America’s Aging, Dangerous Duck Tour Boats Could Get Replaced With This Amphibious Truck
Fatal accidents have given duck boats a horrible rep. Some tour operators hope to shake this by upgrading to new amphibious vehicles.
There's almost no better way to tour a city than on a surplus DUKW. Since 1946, these amphibious military vehicles have escorted tourists down the roads and waterways of cities from Berlin to Boston, operating under the name of "duck boats." But over the last couple decades, these aging pieces of ex-military hardware have lost their reputation for safety, with a string of fatal accidents repelling tourists, including one that claimed 17 lives. One duck boat operator, however, hopes to buck the trend and stage a comeback by buying a fleet of new amphibious buses.
Branson Duck Tours of Branson, Missouri announced in December that after freezing operations following the aforementioned disaster, it will be resuming business with amphibious buses called CAMI Hydra Terras. Built by Cool Amphibious Manufacturers International (CAMI) in South Carolina, the Hydra Terra is marketed as "unsinkable" owing to foam-filled compartments, which make it buoyant even if the engine compartment floods.
Should that happen, CAMI says none of its up to 49 passengers should be any the wiser, as the engine and passenger compartments are separated for safety's sake. Hydra Terras also have significantly taller freeboards than the DUKWs they will replace, making foundering in rough seas less likely than the dated DUKW design.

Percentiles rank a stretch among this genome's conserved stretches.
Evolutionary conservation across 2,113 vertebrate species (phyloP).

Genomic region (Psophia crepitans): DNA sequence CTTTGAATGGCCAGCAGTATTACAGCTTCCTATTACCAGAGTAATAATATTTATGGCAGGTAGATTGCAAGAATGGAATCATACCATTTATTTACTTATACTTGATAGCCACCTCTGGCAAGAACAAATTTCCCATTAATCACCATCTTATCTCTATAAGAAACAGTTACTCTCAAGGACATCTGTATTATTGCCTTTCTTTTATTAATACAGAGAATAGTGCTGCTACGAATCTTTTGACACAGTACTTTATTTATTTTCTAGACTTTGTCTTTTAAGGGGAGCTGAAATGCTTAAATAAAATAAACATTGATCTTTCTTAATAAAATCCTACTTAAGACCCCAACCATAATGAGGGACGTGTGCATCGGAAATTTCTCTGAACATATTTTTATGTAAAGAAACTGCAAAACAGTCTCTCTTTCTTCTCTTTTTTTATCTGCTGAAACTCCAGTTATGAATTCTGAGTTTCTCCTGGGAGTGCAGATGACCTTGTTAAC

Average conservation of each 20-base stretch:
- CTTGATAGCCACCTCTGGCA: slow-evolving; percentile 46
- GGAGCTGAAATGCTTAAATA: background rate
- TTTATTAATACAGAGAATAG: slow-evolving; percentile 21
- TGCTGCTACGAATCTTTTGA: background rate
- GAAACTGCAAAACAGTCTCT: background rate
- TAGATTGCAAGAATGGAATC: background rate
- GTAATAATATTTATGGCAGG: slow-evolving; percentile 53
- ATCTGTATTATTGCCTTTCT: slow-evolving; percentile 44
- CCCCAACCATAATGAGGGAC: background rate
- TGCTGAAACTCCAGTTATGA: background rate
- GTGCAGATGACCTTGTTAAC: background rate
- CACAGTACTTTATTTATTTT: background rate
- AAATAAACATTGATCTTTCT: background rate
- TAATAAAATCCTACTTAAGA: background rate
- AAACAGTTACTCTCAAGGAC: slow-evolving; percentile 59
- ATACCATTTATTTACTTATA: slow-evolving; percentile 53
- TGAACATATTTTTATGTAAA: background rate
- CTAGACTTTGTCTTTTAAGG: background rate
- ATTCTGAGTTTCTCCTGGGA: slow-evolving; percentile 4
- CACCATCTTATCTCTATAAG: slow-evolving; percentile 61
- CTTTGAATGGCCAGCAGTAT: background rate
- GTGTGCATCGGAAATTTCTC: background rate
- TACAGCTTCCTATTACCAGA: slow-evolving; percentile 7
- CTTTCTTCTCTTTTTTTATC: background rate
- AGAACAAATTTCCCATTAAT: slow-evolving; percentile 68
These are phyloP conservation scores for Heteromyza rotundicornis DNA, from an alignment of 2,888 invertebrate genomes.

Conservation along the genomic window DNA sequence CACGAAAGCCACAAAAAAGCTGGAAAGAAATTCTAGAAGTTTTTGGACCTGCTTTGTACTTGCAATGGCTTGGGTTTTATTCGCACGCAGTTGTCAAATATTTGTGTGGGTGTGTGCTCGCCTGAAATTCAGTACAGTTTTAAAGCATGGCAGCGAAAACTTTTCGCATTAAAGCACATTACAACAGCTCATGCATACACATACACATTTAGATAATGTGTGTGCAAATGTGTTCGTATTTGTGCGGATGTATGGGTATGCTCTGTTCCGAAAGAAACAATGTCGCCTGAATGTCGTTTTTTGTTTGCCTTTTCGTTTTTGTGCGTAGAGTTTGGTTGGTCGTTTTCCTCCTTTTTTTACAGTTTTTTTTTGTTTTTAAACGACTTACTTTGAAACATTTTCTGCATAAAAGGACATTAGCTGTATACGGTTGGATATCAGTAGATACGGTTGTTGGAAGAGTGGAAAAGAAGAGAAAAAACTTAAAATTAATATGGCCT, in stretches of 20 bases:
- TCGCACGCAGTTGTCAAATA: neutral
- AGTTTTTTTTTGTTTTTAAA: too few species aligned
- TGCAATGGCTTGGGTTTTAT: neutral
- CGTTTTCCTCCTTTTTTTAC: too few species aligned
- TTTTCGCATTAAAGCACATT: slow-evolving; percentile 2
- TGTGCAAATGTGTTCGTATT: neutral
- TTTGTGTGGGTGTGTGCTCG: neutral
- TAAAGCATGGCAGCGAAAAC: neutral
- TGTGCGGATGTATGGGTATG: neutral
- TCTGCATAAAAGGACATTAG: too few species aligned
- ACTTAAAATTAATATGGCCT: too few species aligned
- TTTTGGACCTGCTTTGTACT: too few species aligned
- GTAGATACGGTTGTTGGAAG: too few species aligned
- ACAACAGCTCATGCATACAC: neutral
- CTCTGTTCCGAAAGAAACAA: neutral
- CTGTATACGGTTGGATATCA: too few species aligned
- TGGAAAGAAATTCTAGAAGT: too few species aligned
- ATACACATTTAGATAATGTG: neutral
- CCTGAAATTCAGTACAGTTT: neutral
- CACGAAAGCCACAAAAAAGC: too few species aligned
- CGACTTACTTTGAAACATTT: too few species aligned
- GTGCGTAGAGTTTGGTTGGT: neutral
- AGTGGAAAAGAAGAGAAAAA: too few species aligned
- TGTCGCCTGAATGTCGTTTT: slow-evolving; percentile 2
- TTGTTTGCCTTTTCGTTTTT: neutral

Propulsion in the water comes from a combination of a marine jet drive and a 26-inch bronze propeller, one driven through a ZF Marine transmission by a 7.2-liter Caterpillar C7 turbodiesel, according to an operator's website. On land, this inline six's 300 horsepower and 940 pound-feet of torque travel to all four wheels, making it take to land like a DUKW to water.
Already in service with several duck boat tour operators worldwide for some time, the Hydra Terra will make its splash in Branson this coming spring. Hopefully it finds a way to stay out of the headlines, at least for the horrible reasons its predecessor made them in its final few years.
Got a tip? Send us a note: email@example.com